Planning a Long-Distance Move to or from Oklahoma City? Know Your Moving Company First!

Think about this scenario (if it hasn’t already haunted your nightmares!):
  • white moving truck headed long distanceYou’d planned your long-distance move for months.
  • You called three different Oklahoma City interstate moving companies, all of which appeared to be dependable, and finally picked the one that delivered the most reasonable estimate.
  • You’re ready for Moving Day.
  • The moving crew loads your household goods for your new home.
  • And it never gets there. It disappears – along with most of your worldly possessions.
Ah, get real! That doesn’t actuallyhappen, does it? Sadly, it does. But that is an extreme scenario. What’s more probable with, shall we say, “less than scrupulous” movers is that they won’t pilfer a homeowner’s belongings outright; they’ll merely hold them hostage until the homeowner agrees to pay a higher fee. Of course, these are just two of many types of moving scams. Sites like Moving.com and MovingScam.com alert you to more.

So if you’ve suffered any apprehensions – any nightmares – about something like this happening to you, regard them as a warning: DON’T ENGAGE A MOVING COMPANY UNTIL YOU KNOW THAT COMPANY’S FOR REAL!

Bypass moving companies that …
  • don’t have a physical address. P.O. boxes are a good sign they don’t. Consult the phone book. And check online at Google Maps or Google Earth.
  • have a bad record with the Better Business Bureau. Get on bbb.org. There you’ll find reviews of more than 20,000 moving-related companies.
  • make you pay for an estimate. That’s not something any quality mover would do.
  • don’t give you written estimates – or tell you they’ll determine your charges once they’ve loaded the truck. Again: that’s simply not done by quality movers.
  • turn in an estimate that looks to good to be true. It very likely is! (You know the old saying!)
  • ask you to sign documents that have blank lines to be filled in later. All details should be spelled out in writing and agreed upon before you put your signature to anything. (Another old proverb you surely know!)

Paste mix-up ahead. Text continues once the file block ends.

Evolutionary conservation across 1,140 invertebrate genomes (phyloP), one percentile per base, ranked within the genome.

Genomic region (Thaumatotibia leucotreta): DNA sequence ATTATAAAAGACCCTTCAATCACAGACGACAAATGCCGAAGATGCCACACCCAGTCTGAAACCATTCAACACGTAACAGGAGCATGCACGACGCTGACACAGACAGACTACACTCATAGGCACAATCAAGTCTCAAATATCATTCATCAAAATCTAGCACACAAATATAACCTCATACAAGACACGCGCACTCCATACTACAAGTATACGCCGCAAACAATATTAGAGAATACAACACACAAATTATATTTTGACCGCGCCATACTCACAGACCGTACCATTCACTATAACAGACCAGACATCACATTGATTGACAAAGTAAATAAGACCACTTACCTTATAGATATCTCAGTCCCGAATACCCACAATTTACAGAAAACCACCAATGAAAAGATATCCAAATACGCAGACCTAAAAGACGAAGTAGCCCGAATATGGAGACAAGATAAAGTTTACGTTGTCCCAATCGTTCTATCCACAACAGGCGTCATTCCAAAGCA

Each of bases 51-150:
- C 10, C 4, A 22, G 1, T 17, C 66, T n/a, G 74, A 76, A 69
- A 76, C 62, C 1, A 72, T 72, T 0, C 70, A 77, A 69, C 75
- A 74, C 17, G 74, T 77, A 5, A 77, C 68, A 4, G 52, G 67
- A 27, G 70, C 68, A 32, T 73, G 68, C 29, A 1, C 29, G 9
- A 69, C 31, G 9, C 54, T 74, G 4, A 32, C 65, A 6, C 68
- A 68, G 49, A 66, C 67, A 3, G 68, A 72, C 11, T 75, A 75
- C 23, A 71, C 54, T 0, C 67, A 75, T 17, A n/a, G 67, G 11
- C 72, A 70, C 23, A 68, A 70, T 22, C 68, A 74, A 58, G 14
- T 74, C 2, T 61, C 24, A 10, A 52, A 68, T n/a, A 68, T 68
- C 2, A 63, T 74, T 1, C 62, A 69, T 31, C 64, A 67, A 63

• don’t have a valid U.S. Department of Transportation (DOT) license,
  • don’t have an active Motor Carrier (MC) license, and
  • don’t have a DOT or MC number that’s less than 3 years old …
  • or aren’t insured. You can check all this out at the DOT website’s Mover Registration Search, https://ai.fmcsa.dot.gove/hhg/search.asp. Don’t forget, all moving companies for hire as interstate movers are required to be licensed and insured for interstate commerce.
Here’s yet one more old adage for you: It’s better to be safe than sorry. Exercising a certain amount of due diligence up front and ferreting out all you can about the movers you’re contemplating before you hire can save you all sorts of headaches and heartaches when your move is in progress.

internet capable devicesAnd your most useful information source? The Internet! Or it is so long as you’re not just going to the websites of the movers you’re reviewing. Follow the links we provide above for solid, dependable third-party corroboration of a long-distance mover’s credentials … or lack thereof.

While you’re at it, we invite you to use these sites to look into A-1 Freeman Moving Group here in Oklahoma City also. We’ve been long-distances movers – not to mention local and intrastate movers – of excellent repute for quite awhile. And we’re pleased to provide tools like these to help you make good decisions for smooth moves.